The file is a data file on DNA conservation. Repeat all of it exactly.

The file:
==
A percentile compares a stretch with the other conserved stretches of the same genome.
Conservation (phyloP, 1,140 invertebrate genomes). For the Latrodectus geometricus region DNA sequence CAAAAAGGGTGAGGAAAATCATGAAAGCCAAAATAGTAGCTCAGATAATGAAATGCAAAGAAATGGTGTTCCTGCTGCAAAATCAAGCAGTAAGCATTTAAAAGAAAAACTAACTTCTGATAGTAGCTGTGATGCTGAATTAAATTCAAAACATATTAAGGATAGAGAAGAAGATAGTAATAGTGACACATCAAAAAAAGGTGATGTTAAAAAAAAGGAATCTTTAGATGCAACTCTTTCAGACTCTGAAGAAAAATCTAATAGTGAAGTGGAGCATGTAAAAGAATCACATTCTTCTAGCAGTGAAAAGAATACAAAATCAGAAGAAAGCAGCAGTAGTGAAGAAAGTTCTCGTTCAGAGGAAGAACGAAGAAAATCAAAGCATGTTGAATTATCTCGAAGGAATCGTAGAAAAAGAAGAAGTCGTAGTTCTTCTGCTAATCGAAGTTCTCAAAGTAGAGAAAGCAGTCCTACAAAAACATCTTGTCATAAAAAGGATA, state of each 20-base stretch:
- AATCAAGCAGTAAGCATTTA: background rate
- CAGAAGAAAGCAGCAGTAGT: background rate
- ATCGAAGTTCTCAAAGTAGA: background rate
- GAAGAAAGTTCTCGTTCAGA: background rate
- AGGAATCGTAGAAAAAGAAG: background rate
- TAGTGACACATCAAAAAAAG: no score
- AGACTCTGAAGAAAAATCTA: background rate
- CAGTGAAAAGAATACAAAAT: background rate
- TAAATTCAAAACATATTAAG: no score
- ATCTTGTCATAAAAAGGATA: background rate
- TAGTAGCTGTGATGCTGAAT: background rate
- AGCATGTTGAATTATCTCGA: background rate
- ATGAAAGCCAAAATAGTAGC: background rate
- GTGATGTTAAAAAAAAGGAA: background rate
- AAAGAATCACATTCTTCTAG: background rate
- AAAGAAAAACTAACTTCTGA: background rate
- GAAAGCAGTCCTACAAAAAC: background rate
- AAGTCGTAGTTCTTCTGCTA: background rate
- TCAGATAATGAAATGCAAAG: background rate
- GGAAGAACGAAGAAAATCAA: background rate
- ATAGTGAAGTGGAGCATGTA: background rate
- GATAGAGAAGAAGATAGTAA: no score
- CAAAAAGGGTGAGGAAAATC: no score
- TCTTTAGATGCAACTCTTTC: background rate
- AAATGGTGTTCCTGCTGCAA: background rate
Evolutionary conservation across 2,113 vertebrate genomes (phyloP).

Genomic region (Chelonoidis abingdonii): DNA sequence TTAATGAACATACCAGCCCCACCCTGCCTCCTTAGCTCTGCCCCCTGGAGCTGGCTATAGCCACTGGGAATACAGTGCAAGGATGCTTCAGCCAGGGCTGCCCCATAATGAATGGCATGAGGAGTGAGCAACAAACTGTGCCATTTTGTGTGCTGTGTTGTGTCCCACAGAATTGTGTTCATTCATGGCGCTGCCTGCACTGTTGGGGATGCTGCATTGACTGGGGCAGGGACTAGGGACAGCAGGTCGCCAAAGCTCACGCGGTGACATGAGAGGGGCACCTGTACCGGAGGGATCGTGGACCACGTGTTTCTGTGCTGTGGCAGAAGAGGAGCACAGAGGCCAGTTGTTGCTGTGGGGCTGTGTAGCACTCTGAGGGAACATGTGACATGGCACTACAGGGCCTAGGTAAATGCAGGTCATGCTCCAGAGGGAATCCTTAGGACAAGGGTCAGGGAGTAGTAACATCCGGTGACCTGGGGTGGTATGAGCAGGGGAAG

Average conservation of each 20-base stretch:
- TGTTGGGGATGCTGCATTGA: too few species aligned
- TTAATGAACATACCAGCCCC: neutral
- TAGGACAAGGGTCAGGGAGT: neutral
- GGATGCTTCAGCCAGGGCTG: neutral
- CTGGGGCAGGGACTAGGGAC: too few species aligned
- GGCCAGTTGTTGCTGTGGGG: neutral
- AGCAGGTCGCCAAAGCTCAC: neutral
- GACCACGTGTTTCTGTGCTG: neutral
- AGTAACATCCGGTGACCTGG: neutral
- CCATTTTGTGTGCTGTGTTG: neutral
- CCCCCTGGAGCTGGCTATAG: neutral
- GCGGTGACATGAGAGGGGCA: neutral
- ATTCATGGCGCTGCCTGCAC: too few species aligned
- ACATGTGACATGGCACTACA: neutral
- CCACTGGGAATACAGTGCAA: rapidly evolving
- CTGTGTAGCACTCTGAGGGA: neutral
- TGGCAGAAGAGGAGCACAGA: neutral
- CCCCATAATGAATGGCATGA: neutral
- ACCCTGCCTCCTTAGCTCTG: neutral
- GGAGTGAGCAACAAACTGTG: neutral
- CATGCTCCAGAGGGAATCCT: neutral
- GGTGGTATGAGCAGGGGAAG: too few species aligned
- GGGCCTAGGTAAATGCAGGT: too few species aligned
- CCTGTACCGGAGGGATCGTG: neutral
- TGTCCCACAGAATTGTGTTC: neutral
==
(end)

A percentile compares a stretch with the other conserved stretches of the same genome.
Conservation (phyloP, 1,140 invertebrate genomes). For the Latrodectus geometricus region DNA sequence CAAAAAGGGTGAGGAAAATCATGAAAGCCAAAATAGTAGCTCAGATAATGAAATGCAAAGAAATGGTGTTCCTGCTGCAAAATCAAGCAGTAAGCATTTAAAAGAAAAACTAACTTCTGATAGTAGCTGTGATGCTGAATTAAATTCAAAACATATTAAGGATAGAGAAGAAGATAGTAATAGTGACACATCAAAAAAAGGTGATGTTAAAAAAAAGGAATCTTTAGATGCAACTCTTTCAGACTCTGAAGAAAAATCTAATAGTGAAGTGGAGCATGTAAAAGAATCACATTCTTCTAGCAGTGAAAAGAATACAAAATCAGAAGAAAGCAGCAGTAGTGAAGAAAGTTCTCGTTCAGAGGAAGAACGAAGAAAATCAAAGCATGTTGAATTATCTCGAAGGAATCGTAGAAAAAGAAGAAGTCGTAGTTCTTCTGCTAATCGAAGTTCTCAAAGTAGAGAAAGCAGTCCTACAAAAACATCTTGTCATAAAAAGGATA, state of each 20-base stretch:
- AATCAAGCAGTAAGCATTTA: background rate
- CAGAAGAAAGCAGCAGTAGT: background rate
- ATCGAAGTTCTCAAAGTAGA: background rate
- GAAGAAAGTTCTCGTTCAGA: background rate
- AGGAATCGTAGAAAAAGAAG: background rate
- TAGTGACACATCAAAAAAAG: no score
- AGACTCTGAAGAAAAATCTA: background rate
- CAGTGAAAAGAATACAAAAT: background rate
- TAAATTCAAAACATATTAAG: no score
- ATCTTGTCATAAAAAGGATA: background rate
- TAGTAGCTGTGATGCTGAAT: background rate
- AGCATGTTGAATTATCTCGA: background rate
- ATGAAAGCCAAAATAGTAGC: background rate
- GTGATGTTAAAAAAAAGGAA: background rate
- AAAGAATCACATTCTTCTAG: background rate
- AAAGAAAAACTAACTTCTGA: background rate
- GAAAGCAGTCCTACAAAAAC: background rate
- AAGTCGTAGTTCTTCTGCTA: background rate
- TCAGATAATGAAATGCAAAG: background rate
- GGAAGAACGAAGAAAATCAA: background rate
- ATAGTGAAGTGGAGCATGTA: background rate
- GATAGAGAAGAAGATAGTAA: no score
- CAAAAAGGGTGAGGAAAATC: no score
- TCTTTAGATGCAACTCTTTC: background rate
- AAATGGTGTTCCTGCTGCAA: background rate
Evolutionary conservation across 2,113 vertebrate genomes (phyloP).

Genomic region (Chelonoidis abingdonii): DNA sequence TTAATGAACATACCAGCCCCACCCTGCCTCCTTAGCTCTGCCCCCTGGAGCTGGCTATAGCCACTGGGAATACAGTGCAAGGATGCTTCAGCCAGGGCTGCCCCATAATGAATGGCATGAGGAGTGAGCAACAAACTGTGCCATTTTGTGTGCTGTGTTGTGTCCCACAGAATTGTGTTCATTCATGGCGCTGCCTGCACTGTTGGGGATGCTGCATTGACTGGGGCAGGGACTAGGGACAGCAGGTCGCCAAAGCTCACGCGGTGACATGAGAGGGGCACCTGTACCGGAGGGATCGTGGACCACGTGTTTCTGTGCTGTGGCAGAAGAGGAGCACAGAGGCCAGTTGTTGCTGTGGGGCTGTGTAGCACTCTGAGGGAACATGTGACATGGCACTACAGGGCCTAGGTAAATGCAGGTCATGCTCCAGAGGGAATCCTTAGGACAAGGGTCAGGGAGTAGTAACATCCGGTGACCTGGGGTGGTATGAGCAGGGGAAG

Average conservation of each 20-base stretch:
- TGTTGGGGATGCTGCATTGA: too few species aligned
- TTAATGAACATACCAGCCCC: neutral
- TAGGACAAGGGTCAGGGAGT: neutral
- GGATGCTTCAGCCAGGGCTG: neutral
- CTGGGGCAGGGACTAGGGAC: too few species aligned
- GGCCAGTTGTTGCTGTGGGG: neutral
- AGCAGGTCGCCAAAGCTCAC: neutral
- GACCACGTGTTTCTGTGCTG: neutral
- AGTAACATCCGGTGACCTGG: neutral
- CCATTTTGTGTGCTGTGTTG: neutral
- CCCCCTGGAGCTGGCTATAG: neutral
- GCGGTGACATGAGAGGGGCA: neutral
- ATTCATGGCGCTGCCTGCAC: too few species aligned
- ACATGTGACATGGCACTACA: neutral
- CCACTGGGAATACAGTGCAA: rapidly evolving
- CTGTGTAGCACTCTGAGGGA: neutral
- TGGCAGAAGAGGAGCACAGA: neutral
- CCCCATAATGAATGGCATGA: neutral
- ACCCTGCCTCCTTAGCTCTG: neutral
- GGAGTGAGCAACAAACTGTG: neutral
- CATGCTCCAGAGGGAATCCT: neutral
- GGTGGTATGAGCAGGGGAAG: too few species aligned
- GGGCCTAGGTAAATGCAGGT: too few species aligned
- CCTGTACCGGAGGGATCGTG: neutral
- TGTCCCACAGAATTGTGTTC: neutral